Six on Saturday: Almost September

The signs of coming change are emerging, even though August’s muggy heat still hangs thickly, like a shimmering curtain, right outside every door and window.  We linger at the windows, admiring the landscape and watching for hummingbirds and rabbits, butterflies and the occasional skink, to come into view. 

The rabbits sometimes appear at dusk, grazing on tasty wildflowers in the lawn.  They notice us if we pause too long or call out to one another to come and see them.  The hummingbirds feel our gaze, too.  They quickly dart away if we startle them.  But if we stand very quietly, mostly hidden by the drawn window shades, they will feed from flower to flower from the pots on the porch, allowing us to enjoy their presence.

The butterflies don’t mind us admiring them from the windows, and show courage even when I appear nearby, camera in hand.  Like the bees, they work methodically, flower to flower to flower as they gather their daily fuel to fly.   When they have had enough of my stalking and clicking, they lift gently into the air and seek other flowers, elsewhere.

We’ve been happy to observe them in greater numbers, finally, and to spot more species than we have earlier in the season.  I’ve been examining the fennel and parsley for weeks now, hoping to spot a butterfly egg or tiny cat.  It was only when I friend stopped by on Wednesday that she found a crop of cats in the upper garden.  Her instincts for all things butterfly are honed finely enough that she can see these things I so often miss.  So, we cut away the branch of fennel  where they were feeding, and she took it home to raise the cats on organic parsley.  I know she will keep them safe until they emerge in a few weeks as adult butterflies.

Hedychium coronarium, ginger lily, will bloom through September and into October, to the delight of our hummingbirds.

We have been waking before sunrise to muggy, hot mornings.  We have a few short hours to do whatever must be done out of doors before the sun rises above the trees and temperatures soar for another day. The forecasted ‘break’ in the weather gets systematically postponed day by day, but it is close enough now to almost smell it.  Rain is coming, and with it the subtle changes of shorter days and cooler breezes that signal relief to our summer weary garden. 

Our upper garden has turned golden already, with drifts of Black-eyed Susans coming into bloom all at once.  Tall spires of Solidago will bloom bright yellow any day now, and periwinkle mist flowers and pink obedient plant will shoot up through the mix. 

Lycoris radiata, hurricane lilies, bloom at the base of the ginger lilies

Buds are swelling on the Hedychium coronarium, butterfly ginger lilies, that tower over the hurricane lilies.  And a single swelling bud has appeared on the moonflower vine I started weeks ago from a packet of old seed lying in a drawer.  Of the half dozen seeds, at least one vine has grown large enough to bloom.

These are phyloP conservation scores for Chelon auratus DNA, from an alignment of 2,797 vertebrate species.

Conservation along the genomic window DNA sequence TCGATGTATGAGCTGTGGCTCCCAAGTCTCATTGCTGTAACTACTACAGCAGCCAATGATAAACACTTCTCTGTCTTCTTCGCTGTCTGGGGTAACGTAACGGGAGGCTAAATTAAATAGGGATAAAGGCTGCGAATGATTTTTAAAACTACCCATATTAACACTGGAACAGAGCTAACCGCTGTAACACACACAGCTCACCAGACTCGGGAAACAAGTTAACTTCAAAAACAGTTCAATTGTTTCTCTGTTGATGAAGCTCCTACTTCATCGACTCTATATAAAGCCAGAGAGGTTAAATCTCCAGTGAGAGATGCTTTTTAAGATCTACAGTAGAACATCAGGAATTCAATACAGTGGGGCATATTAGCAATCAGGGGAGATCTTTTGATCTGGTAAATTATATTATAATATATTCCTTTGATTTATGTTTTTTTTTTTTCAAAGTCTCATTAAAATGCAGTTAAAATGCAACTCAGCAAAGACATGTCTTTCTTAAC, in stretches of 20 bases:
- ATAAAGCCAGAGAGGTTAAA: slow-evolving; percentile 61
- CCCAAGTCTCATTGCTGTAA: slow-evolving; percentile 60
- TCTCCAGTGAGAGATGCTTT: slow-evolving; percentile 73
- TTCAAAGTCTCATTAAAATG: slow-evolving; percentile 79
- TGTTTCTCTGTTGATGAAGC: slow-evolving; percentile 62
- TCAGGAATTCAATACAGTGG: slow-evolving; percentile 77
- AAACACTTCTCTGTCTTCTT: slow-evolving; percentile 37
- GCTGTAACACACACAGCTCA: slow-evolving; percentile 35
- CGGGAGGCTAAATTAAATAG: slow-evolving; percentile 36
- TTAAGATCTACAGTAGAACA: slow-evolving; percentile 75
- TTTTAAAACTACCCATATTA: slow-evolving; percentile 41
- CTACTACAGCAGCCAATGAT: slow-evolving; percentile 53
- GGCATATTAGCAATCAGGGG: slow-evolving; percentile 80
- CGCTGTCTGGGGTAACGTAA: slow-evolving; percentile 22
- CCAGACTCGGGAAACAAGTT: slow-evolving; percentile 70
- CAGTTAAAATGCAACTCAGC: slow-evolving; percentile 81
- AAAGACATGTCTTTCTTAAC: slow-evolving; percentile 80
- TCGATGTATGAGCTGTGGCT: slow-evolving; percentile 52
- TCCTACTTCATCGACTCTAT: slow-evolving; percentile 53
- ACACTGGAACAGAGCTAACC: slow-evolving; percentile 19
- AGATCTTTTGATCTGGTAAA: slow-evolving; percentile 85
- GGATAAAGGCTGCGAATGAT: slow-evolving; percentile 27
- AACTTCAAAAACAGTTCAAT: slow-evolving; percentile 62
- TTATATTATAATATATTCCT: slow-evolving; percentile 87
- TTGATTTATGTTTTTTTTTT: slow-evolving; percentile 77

Just as winter melts into spring, bringing relief from the cold; so summer also eventually melts into autumn, a second season of hope and growth rewarding our perseverance.  Many plants that took their time slowly growing and developing these past few months are almost ready for their annual show.  Fruits are ripening.  We crunch the husks of hazelnuts underfoot, dropped by feeding squirrels.

The Muscadine grapes I planted years ago from a few seeds have covered themselves in fruits this summer.  Now they ripen, slowly, swelling and turning deep burgundy as they sweeten.  I’ve harvested a handful, but the squirrels have found them, too.  They don’t crave their sweetness so much as their moisture, and so make off with unripe fruits while we hide indoors in the coolness.

I’m experimenting with this new gizmo for air-layering cuttings. Each plastic cup is filled with potting soil dusted with rooting hormone.

We’re harvesting figs this week, too.  And even better, cuttings I layered in July and early August are rooting in situ.  I harvested the first one yesterday, and will cut more rooted cuttings from the tree next week.  I’m taking cuttings now from this tree that has grown from a cutting I stuck directly into the ground here years ago.  Our fig tree had been damaged in a storm, and I took cuttings from a broken branch. That twig has grown into a fruitful tree.  And these rooted twigs will be passed on to friends once the weather cools and the season is right for planting again.

Mist flower, native Conoclinium coelestinum, blooms from late summer through the autumn.

Change is good.  As we move through the seasons of the year, we also move through the seasons of our lives.  We plan, we plant, we enjoy, we harvest, we move on; isn’t it so?  We pass through all stages of the cycle, again and again. We learn from all of the challenges and pleasures along the way.  There should be no regret or fear in moving on; only gratitude for the opportunities we have enjoyed.

There is always something new on the horizon, and some almost forgotten pleasure to anticipate.  The secret to living well is to savor each moment of ‘Now;’ and to find the beauty and the opportunities in all things.

I just purchased and potted new varieties of re-blooming dwarf Iris from Don and Ginny Spoon, who hybridize Iris at their Winterberry Iris Gardens in Northwestern Virginia. Last spring I said, “No more plants through the mail.” But I am very pleased with these Iris divisions that the postman brought yesterday.
With appreciation to The Propagator, who hosts Six on Saturday each week.

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